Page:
Episode 678 Medically Assisted End of Life
This is Retirement Talk. I'm Del Lowery.
I’ve entitled this episode Medically Assisted End of Life
Sleepless night. “You Don't Know Jack” is a movie released in 2010 concerning death. You can still view it on Amazon Prime and I suppose elsewhere. It deals with real death: yours and mine. That is why I didn't sleep. It is always a bit disconcerting to contemplate your own mortality. The movie tells the tale of Dr. Jack Kevorkian and his effort to alleviate the suffering of individuals when death is imminent. He believes in the right of individuals to choose how and when they might end their own life. It seems like that would be a pretty basic decision that might be agreeable to all; like free speech, or free expression or religious freedom. But it isn't.
It is hard to make an argument that the idea of alleviating painful suffering that many times precede death is wrong. It is your life. Shouldn't that be your decision? That is about as straightforward as it gets. Your neighbors, your relatives, your friends and your government can just butt out. They are not the ones doing the suffering. Seems like this should be left up to whoever is doing the suffering. Yet, that right is denied in much of America. As of today only 9 jurisdictions have legalized assistance in end of life decisions. See if your state is one of them: California, Colorado, District of Columbia, Hawaii, Maine, New Jersey, Oregon, Vermont and Washington. All the rest: 41 states, it is considered illegal. In all the other states you can go to jail for assisting ending the suffering of a terminally ill person.
Of course we are talking about taking a life here. A lot of people have a big problem with that. I think we pretty much all have a problem with that idea. We like to believe that we wouldn't kill anyone or assist in the killing of anyone. You will notice the change in the words used: killing someone or ending suffering of someone. Words we choose to use are so very powerful.
It is like being opposed to killing but yet agreeing to participate in a war as a soldier or killer of human beings. “That's different” I heard someone say. Or not believing in killing but yet approving of capital punishment. “Well that is different'', I heard someone else say. The state makes laws that approve of killing in war or the killing of criminals. Do we really want the state to have ultimate authority over how much we should suffer before we die? No question about the fact that we are going to die.
Being against the law is enough of a reason for most folks. Anything that is against the law is wrong. Many years ago I studied moral development or reasoning in a summer intensive session under Lawrence Kohlberg at Harvard. We read, thought and talked about the different levels of moral reasoning. He thought there were five or perhaps six stages of moral development that we all go through or may go through. We can get arrested at any level: two, three, four or five. We can get stuck. Most of us never reach the highest level. But there is a hierarchy. We proceed from one to the other in a very logical way. We must have one before two and two before three and so on. The mind does not skip a level. The models with the highest levels were Buddha, Jesus, Martin Luther King, and Gandhi. It is hard to argue that they would disagree on anything.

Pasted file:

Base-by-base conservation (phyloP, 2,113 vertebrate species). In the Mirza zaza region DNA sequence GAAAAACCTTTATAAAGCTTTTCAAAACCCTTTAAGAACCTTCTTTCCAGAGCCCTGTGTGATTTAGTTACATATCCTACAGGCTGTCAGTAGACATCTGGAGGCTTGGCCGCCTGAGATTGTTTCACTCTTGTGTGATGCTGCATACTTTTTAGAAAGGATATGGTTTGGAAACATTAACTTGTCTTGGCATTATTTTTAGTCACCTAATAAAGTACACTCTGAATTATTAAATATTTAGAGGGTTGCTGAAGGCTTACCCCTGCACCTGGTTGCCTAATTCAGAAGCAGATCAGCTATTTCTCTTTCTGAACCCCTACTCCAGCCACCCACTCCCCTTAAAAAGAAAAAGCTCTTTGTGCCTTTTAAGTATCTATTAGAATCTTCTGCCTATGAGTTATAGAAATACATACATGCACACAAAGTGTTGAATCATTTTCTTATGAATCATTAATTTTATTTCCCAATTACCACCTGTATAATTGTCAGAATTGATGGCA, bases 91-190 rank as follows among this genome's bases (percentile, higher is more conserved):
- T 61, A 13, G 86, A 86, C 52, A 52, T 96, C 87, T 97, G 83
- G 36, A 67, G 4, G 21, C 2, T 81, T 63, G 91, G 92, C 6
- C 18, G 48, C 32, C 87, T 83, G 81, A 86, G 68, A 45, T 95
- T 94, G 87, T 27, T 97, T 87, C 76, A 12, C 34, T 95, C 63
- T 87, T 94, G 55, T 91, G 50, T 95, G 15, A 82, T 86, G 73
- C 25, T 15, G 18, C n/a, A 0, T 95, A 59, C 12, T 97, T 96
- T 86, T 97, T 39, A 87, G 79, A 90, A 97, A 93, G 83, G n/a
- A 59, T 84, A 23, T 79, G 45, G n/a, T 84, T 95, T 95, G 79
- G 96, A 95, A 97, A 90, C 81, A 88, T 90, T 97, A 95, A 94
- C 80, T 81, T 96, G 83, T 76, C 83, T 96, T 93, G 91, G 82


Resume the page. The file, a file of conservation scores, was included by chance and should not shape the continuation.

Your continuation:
The highest level of moral reasoning does not rest on law. It focuses on ideals and principles. These principles are universal in nature and apply to all people, rich and poor, while and black, old and young. They involve the idea of reciprocity and universality and the cloak or veil of ignorance meaning that we don’t know what role we might play in a moral dilemma.
In this particular dilemma the participants are: The suffering individual who desires to end their own life, a relative or friend who might assist in ending their life, and society as a whole. If we were to throw a cloak or veil over the participants and then assume one of the roles not knowing which role we would be assigned, how would we choose? Kohlberg thought we would always decide in favor of the less fortunate In this case the person facing suffering and emanating death. This is a sinfully short description of Kohlberg”s thoughts but it gives you an idea. His reasoning was based on a book by John Rawls entitled, “A Theory of Justice”.
The point being that laws come from these principles or ideals, or I should say, they should come from these principles and ideals. Many times they don’t. They come from political leaders or power brokers of the moment. When this happens they can be bad laws. Bad laws sent Thoreau to jail. Bad law sent Martin Luther King to jail. Bad law forced Jesus and Gandhi to suffer persecution. History is filled with examples.
No one should play God and that is what taking a life is all about. This argument is voiced in opposition against assisted suicide all the time Kevorkian argues that we play god every time we give you an injection to keep you alive, every time ou take a pill, everytime you are immunized, every time surgery is performed. We play god on a daily basis and welcome it. If we left all of these actions up to God our lifespan would be very short and brutal. We accept playing God without a thought. At the moment three different medications keep me going. If it were left up to god I would have died long ago.
“You Don’t Know Jack” is very aptly named. I knew who Jack Kewvorkian was and what he had done but I had never spent a couple of hours in his mind. The movie takes us there. Even if you are in opposition to what he has to say it might be good to at least hear him state his case. Today I feel like I do know Jack. And I’m glad I live in Washington state.
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